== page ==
|Publication number||US6735273 B2|
|Application number||US 10/148,435|
|Publication date||May 11, 2004|
|Filing date||Sep 27, 2001|
|Priority date||Sep 29, 2000|
|Also published as||DE10048775A1, DE10048775B4, US20030053597, WO2002026133A1|
|Publication number||10148435, 148435, PCT/2001/3717, PCT/DE/1/003717, PCT/DE/1/03717, PCT/DE/2001/003717, PCT/DE/2001/03717, PCT/DE1/003717, PCT/DE1/03717, PCT/DE1003717, PCT/DE103717, PCT/DE2001/003717, PCT/DE2001/03717, PCT/DE2001003717, PCT/DE200103717, US 6735273 B2, US 6735273B2, US-B2-6735273, US6735273 B2, US6735273B2|
|Inventors||Thomas Flohr, Bernd Ohnesorge|
|Original Assignee||Siemens Aktiengesellschaft|
|Export Citation||BiBTeX, EndNote, RefMan|
|Patent Citations (13), Referenced by (31), Classifications (24), Legal Events (6)|
|External Links: USPTO, USPTO Assignment, Espacenet|
1. Field of the Invention
The present invention is directed to an X-ray computed tomography apparatus with multi-spectra beam hardening correction.
2. Description of the Prior Art
The attenuation p that X-radiation generated by an X-ray source experiences in a transirradiated subject is measured in X-ray computed tomography. It is determined from the X-ray intensity I0 incident onto the subject and from the intensity I that is registered in a detector arranged in the beam path following the subject, according to the following equation:
In the case of mono-energetic radiation, the following applies for a homogeneous subject with the attenuation coefficient μ and the transirradiated subject thickness d:
The X-ray attenuation thus increases linearly with the subject thickness.
In fact, however, an X-ray tube emits polychromatic X-radiation with the energy distribution S(E). The attenuation is then calculated according to the following equation:
Even when the subject is homogeneous, the X-ray attenuation produced by the subject is thus no longer linearly dependent on the transirradiated subject thickness. Since μE usually decreases toward higher energies, the “energy center of gravity” shifts toward higher energies, namely all the more the greater the transirradiated subject thickness is. This effect is referred to as beam hardening.
In image reconstruction methods that are standard in CT technology, a linear change of the X-ray attenuation with the subject thickness is assumed for homogeneous subjects. The overall attenuation p of a beam on its path through a subject composed of partial subjects i with attenuation coefficient μi and thickness di then derives from:
The deviations from this assumption caused by the beam hardening lead to data inconsistencies and, thus, to image errors. Typical image errors caused by beam hardening are key artifacts in large, homogeneous subjects and line or bar artifacts in CT images with a high proportion of bone or contrast agent. Current correction methods often have the principal goal or eliminating key artifacts and stripe artifacts in subjects with high attenuation, for instance in shoulder and pelvis exposures. These corrections usually ensue with what is referred to as polynomial correction, whereby a corrected attenuation value pc is calculated from a detected measured attenuation value pM by insertion into a polynomial with predetermined coefficients an according to the following equation:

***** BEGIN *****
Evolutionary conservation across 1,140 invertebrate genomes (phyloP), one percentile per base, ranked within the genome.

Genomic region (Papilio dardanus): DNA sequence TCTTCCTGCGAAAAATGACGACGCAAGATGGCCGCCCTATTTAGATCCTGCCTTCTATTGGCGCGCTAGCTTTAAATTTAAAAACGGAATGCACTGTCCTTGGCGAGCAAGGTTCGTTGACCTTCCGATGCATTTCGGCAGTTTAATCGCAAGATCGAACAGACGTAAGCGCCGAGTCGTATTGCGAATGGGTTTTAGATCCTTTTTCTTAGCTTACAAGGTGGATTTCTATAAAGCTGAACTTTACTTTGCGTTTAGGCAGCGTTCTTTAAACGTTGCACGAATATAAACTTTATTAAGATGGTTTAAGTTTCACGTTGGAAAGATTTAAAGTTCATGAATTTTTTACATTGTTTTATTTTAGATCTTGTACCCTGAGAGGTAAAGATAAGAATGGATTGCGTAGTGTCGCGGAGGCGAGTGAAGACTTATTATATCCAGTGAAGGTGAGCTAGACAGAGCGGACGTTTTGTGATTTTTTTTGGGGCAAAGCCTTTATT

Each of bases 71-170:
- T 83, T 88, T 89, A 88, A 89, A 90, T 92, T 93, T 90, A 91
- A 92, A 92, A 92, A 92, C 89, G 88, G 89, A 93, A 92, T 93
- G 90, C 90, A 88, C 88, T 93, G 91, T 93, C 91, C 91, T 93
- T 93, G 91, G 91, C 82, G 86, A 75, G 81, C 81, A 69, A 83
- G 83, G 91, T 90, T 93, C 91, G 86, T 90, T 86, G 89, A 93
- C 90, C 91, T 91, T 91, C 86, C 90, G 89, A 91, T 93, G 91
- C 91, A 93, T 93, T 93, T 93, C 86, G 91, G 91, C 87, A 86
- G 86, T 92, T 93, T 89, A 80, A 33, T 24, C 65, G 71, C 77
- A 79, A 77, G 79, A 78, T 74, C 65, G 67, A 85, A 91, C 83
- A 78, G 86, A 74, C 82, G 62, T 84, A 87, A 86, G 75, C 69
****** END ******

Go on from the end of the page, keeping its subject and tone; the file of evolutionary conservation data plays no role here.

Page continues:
The coefficients an are acquired, for example, by measuring the attenuation values of uniform absorbers (for example, Plexiglas® bars) given N different thicknesses.
It has been shown that improved correction methods are needed for the correction of locally limited bar and line artifacts as well as unsharp bone-tissue transitions as particularly occur given skull exposures (another known stripe artifact, for example, is what is referred to as the Hounsfield stripe between the petrous bones). An approach has thereby proven beneficial wherein the length of the “base material” that the X-ray beam leading to a measured value has traversed in the body of the patient under examination is individually estimated for each measured attenuation value. In medical examinations, bone substance and soft tissue or, respectively, water, which has spectral attenuation properties similar to soft tissue, are usually selected as base materials. A method referred to as the two-spectra method, for example, is known from the pertinent literature for estimating the base material lengths traversed by an X-ray beam. In this method, two measured values with respectively different spectral energy distribution of the X-ray, which is equivalent to a different average energy of the X-ray, are registered. Given known attenuation coefficients μW(E1) and μW(E2) of water at the average spectral energies E1 and E2 and μK(E1) and μK(E2) of bone at these average energies, the following, approximate estimate is possible for the measured attenuation values p(E1) and p(E2) obtained given there energies E1 and E2:
The water and bone lengths dW and dK can then be estimated from these equations.
Corrected measured values pc(E1) or, respectively, pc(E2) can now be respectively determined in the following way for the average spectral energies E1 and E2:
The correction values fE1 and fE2 are taken from tables that were determined in advance either computationally or empirically for the average spectral energies E1 and E2.
Further information about the above two-spectra method can be found, for example, in the following publications:
1) P. M. Joseph, R. D. Spiftal, Journal of Computer Assisted Tomography, 1978, Vol.2, p.100;